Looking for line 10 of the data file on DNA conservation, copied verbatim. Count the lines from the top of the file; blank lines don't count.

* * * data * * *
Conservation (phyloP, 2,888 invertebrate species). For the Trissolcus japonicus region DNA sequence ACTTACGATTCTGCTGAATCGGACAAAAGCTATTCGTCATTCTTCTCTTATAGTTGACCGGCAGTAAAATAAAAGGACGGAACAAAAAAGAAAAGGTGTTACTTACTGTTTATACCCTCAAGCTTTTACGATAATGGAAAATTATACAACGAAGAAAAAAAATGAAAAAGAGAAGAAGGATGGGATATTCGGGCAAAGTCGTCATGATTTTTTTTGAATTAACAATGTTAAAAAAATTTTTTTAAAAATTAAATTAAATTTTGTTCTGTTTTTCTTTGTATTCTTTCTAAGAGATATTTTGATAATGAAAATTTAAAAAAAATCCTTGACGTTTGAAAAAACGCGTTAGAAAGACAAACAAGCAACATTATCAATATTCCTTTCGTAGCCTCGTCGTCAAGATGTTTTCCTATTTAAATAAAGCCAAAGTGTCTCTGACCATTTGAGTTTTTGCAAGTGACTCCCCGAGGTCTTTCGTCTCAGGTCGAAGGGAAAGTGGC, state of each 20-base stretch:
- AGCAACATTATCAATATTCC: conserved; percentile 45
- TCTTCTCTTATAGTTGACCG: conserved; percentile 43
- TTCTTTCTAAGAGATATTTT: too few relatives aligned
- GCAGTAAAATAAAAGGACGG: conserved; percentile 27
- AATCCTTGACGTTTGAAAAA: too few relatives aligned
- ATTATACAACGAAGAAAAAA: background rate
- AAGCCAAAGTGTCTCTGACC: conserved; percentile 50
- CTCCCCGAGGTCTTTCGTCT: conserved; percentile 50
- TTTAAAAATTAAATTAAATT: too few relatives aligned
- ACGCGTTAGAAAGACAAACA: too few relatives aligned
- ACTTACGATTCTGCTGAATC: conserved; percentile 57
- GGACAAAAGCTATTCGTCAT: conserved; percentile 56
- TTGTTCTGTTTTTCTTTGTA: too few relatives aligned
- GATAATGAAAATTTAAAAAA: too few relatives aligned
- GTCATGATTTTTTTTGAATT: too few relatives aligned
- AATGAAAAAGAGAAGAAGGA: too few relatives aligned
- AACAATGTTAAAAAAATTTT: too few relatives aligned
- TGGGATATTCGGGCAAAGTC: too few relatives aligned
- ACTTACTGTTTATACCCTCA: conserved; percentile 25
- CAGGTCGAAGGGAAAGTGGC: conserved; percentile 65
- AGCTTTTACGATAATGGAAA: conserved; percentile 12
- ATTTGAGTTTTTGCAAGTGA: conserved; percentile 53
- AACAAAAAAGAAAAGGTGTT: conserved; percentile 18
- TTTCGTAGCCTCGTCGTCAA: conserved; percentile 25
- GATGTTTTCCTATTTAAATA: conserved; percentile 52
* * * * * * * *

- TTTAAAAATTAAATTAAATT: too few relatives aligned